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Turning Impossible to Possible: Zoe Terry at TEDxYouth@Miami (Transcript)

Zoe Terry – TRANSCRIPT

Hello! Have you ever been told you would not be able to do something? Have you ever felt that being different was bad? Have you ever tried something and failed? I can fortunately answer yes to all those questions. Yes.

I know, those are not very good thoughts. It all depends how you look at it. My name is Zoe Terry. And I’m here to share with you how I turned my impossible to possible. I am nine years old.

And in my time here, I had to deal with some stuff. When I was just two years old, my mommy found out that I had a stroke. The stroke affected me doing jumping jacks, learning how to ride my bike, and the way I moved my body. It also affected how I speak. My words sometimes run together, and people can’t always understand me.

My mommy put me in therapy. I was there like all the time. It made me stronger. They said I would have trouble doing things that other kids do. My mommy was worried, and I believe she was scared, but she would never tell me that.

I was not worried or scared. You see, they didn’t know who I really was. I felt in my heart that I can do whatever I want so long as I gave it my best. That’s what I did. I wanted to do everything.

I wanted to dance so my mom put me in dance. I wanted to play tennis so my mom put me in tennis. I wanted to do aerial, so, you guessed it; my mom put me in aerial. I do all of those things now. Those things were not easy when I first started.

They were actually hard. I would get mad that I was not as good as the other kids. I did not make the dance competition team, I did not win my tennis matches, and when I first started riding my bike, I would fall off all the time. I would cry. There were even times I wanted to stop.

But I didn’t Monday, I grind Tuesday, I grind Wednesday, I grind I kept going. I got stronger, and I got better. Guess what? I can now do jumping jacks. I can ride my bike. I can twirl like a graceful ballerina, I can hang from the silk ropes in aerial. I also like to think that I’m a great tennis player.

I think I can play Serena someday. I did not give up. I turned my impossible to possible. When I was in kindergarten, I was bullied because I was different. My hair was different. It was puffy. And my skin was different from everybody’s in my class. This one girl would say, “Zoe, your hair is so puffy” or “Your skin is so dark.” There were even times she would call me slowpoke because I could not ride the tricycle as good or as fast as other kids could.

It made me feel like I was ugly. I just wanted to fit in. I could not understand why I looked the way I did and why that was so bad. It made me very sad. But not for long.

Along with my mom, my Gaga, and my school, I did something about it, and this is how. Every year, around Christmas time, my mom would make me give away one of my toys. When I was five, I told her I did not want to do that anymore.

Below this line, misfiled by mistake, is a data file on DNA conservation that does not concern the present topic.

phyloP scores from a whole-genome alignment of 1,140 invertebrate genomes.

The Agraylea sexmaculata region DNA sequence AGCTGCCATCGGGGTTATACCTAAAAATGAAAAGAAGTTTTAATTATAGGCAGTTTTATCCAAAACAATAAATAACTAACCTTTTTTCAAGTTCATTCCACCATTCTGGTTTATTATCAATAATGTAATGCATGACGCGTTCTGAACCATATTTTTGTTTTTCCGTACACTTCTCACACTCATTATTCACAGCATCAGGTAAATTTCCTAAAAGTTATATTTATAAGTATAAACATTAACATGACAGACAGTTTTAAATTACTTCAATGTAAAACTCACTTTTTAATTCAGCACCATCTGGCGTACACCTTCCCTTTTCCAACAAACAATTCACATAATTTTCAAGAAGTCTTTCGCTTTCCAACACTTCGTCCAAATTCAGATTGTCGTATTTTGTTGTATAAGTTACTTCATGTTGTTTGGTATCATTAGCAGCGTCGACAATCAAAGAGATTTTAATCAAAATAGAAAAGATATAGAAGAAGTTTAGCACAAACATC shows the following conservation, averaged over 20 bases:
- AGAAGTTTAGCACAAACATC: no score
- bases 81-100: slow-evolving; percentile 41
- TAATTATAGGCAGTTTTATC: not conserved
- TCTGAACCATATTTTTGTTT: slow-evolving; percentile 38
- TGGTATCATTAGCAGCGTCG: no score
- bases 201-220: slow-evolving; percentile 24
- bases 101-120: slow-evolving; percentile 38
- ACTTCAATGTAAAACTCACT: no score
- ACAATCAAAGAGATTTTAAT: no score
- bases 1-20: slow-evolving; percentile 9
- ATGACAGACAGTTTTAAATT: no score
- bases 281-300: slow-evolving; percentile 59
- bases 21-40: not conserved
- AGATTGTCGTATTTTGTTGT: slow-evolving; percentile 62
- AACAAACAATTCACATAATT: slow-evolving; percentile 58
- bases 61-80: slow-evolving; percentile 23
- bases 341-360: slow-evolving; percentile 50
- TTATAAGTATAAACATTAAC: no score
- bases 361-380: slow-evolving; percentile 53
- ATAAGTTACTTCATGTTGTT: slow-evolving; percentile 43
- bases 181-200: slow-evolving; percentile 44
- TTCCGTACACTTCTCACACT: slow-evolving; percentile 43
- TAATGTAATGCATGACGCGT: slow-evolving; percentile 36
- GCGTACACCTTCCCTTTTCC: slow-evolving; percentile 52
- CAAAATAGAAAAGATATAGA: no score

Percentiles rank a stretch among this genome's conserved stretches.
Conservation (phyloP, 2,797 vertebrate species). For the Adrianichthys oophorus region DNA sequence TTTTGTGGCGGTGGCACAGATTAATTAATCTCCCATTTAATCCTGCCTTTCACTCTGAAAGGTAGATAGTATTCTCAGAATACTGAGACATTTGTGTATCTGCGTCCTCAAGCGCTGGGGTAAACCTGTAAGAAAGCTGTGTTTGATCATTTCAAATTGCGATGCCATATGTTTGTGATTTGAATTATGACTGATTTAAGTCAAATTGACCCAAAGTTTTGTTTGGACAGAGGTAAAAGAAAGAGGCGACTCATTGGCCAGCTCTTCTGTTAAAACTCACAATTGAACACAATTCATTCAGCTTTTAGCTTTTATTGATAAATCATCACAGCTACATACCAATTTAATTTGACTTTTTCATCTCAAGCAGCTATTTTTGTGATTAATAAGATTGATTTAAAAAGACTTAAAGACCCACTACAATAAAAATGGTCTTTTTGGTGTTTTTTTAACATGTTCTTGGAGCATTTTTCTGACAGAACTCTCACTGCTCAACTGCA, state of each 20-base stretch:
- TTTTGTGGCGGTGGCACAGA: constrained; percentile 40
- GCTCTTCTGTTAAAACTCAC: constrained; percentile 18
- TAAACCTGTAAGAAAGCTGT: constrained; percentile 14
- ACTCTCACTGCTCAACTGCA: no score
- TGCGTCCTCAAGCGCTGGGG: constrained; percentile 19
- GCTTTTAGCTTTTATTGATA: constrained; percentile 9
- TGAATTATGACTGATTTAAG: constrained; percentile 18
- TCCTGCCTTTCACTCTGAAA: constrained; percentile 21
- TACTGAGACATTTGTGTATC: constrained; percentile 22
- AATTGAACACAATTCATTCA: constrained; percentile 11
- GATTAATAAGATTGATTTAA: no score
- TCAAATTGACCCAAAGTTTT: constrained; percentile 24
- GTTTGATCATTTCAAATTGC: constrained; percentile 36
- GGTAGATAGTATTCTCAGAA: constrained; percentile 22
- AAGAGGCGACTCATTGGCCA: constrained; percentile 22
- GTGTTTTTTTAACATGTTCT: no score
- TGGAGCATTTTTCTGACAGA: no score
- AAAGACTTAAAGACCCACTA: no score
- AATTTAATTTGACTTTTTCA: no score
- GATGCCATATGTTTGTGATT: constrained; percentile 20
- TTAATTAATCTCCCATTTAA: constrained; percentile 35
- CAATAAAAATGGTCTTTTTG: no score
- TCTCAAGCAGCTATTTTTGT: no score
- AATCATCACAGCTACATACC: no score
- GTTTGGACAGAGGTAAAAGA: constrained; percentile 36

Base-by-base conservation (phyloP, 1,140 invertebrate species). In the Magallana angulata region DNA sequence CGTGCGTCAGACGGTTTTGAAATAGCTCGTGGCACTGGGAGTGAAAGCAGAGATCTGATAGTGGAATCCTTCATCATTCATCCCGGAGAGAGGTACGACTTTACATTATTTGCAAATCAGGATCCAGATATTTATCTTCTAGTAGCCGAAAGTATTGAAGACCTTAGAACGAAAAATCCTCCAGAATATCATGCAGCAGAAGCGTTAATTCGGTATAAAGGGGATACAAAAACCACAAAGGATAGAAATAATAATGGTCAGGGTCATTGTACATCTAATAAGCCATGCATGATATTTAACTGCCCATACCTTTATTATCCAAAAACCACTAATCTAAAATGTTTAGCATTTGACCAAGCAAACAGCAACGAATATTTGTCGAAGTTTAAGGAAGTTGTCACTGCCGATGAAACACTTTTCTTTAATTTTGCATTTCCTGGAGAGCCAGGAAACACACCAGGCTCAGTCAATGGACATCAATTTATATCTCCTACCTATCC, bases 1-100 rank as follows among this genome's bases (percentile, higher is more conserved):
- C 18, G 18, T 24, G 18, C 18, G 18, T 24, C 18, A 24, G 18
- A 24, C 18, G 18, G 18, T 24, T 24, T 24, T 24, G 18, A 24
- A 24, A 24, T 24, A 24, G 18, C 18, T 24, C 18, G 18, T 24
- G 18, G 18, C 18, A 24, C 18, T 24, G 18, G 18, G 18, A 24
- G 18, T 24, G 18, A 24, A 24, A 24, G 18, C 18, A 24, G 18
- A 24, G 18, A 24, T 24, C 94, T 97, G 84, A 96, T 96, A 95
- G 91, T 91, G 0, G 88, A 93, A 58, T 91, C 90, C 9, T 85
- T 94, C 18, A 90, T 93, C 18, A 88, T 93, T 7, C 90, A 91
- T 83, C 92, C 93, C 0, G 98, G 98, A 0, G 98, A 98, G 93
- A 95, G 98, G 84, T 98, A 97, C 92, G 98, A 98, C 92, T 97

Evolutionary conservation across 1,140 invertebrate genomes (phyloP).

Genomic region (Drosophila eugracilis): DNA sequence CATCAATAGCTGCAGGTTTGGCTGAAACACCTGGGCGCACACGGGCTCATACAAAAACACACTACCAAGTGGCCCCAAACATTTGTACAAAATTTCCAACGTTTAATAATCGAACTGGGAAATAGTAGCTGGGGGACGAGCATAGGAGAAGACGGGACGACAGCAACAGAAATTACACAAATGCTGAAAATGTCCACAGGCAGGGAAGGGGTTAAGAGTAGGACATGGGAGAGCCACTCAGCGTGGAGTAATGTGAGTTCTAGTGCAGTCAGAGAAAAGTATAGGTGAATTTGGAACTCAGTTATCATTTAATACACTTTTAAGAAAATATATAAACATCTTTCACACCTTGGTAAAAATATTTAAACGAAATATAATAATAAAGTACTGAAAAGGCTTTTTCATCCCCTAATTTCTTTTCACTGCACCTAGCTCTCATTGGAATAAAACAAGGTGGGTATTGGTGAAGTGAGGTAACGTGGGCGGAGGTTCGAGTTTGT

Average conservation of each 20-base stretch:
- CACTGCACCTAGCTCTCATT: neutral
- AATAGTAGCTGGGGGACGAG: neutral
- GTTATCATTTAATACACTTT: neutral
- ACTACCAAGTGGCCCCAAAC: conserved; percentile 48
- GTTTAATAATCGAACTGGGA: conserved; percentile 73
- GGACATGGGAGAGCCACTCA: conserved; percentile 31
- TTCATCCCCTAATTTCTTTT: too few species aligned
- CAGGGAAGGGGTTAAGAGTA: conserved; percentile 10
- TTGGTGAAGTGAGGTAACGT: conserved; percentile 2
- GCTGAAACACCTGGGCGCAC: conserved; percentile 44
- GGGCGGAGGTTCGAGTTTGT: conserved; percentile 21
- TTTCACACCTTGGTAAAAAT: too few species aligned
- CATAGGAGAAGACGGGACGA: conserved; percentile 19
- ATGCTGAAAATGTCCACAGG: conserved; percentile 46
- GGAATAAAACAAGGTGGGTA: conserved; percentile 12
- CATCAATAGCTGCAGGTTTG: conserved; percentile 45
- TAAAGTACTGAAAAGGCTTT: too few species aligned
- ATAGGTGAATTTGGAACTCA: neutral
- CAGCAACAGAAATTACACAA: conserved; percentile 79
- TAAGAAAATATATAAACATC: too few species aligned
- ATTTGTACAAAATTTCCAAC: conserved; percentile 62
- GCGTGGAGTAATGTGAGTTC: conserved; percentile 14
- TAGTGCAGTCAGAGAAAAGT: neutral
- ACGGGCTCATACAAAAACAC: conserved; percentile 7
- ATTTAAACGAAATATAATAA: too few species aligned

I told her I wanted to start a new company called “Zoe’s Dolls”. I wanted little brown girls to know that their image is beautiful, and that they’re special just the way they are. So that year, on my birthday, October 19th, I asked all my friends and family to bring me a new brown doll instead of a gift. I also asked my school if they could help, I asked, and they did just that.

My first year, I got over 250 dolls. My school also worked very hard with me. My lower school principal, Miss Knight, worked with the girl that was not so nice to me. She helped her understand that our differences are what make us special and bond us in one community. That little girl who was not so nice to me is now my friend and helps out with Zoe’s Dolls each year.

We are now in our fourth year of Zoe’s Dolls and have given out over 2,000 dolls to little girls in South Florida. We even ship dolls to Haiti and Africa. I’ve been in the Miami Herald, the Miami Times, I’ve been on radio and TV. I speak about Zoe’s Dolls at schools, churches, organizations, and companies. We even started a chapter of Zoe’s Dolls in Georgia, Mississippi, and Texas.

My company also has very empowering programs to let little brown girls know that their image is beautiful. One of my favorite programs is “Loving the Skin I’m In” a creative expressions contest. This one is my favorite because I think it brings up girls’ confidence. Another one of our programs is “Love Letters to Black Girls”. People write love letters to black girls to encourage them and celebrate their beauty.

I want little brown girls to know that we may look different, but we are beautiful. My goal for this year is to have my own line of Zoe’s Dolls. You see what can happen when you don’t stop? I just love it! I tell my friends all the time, “You can never give up on you.” We are small, but we are mighty. Nothing is impossible. The word itself says, “I’m possible”.

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By Pangambam S

I have been a Transcriber and Editor in the transcription industry for the past 15 years. Now I transcribe and edit at SingjuPost.com. If you have any questions or suggestions, please do let me know. And please do share this post if you liked it and help you in any way.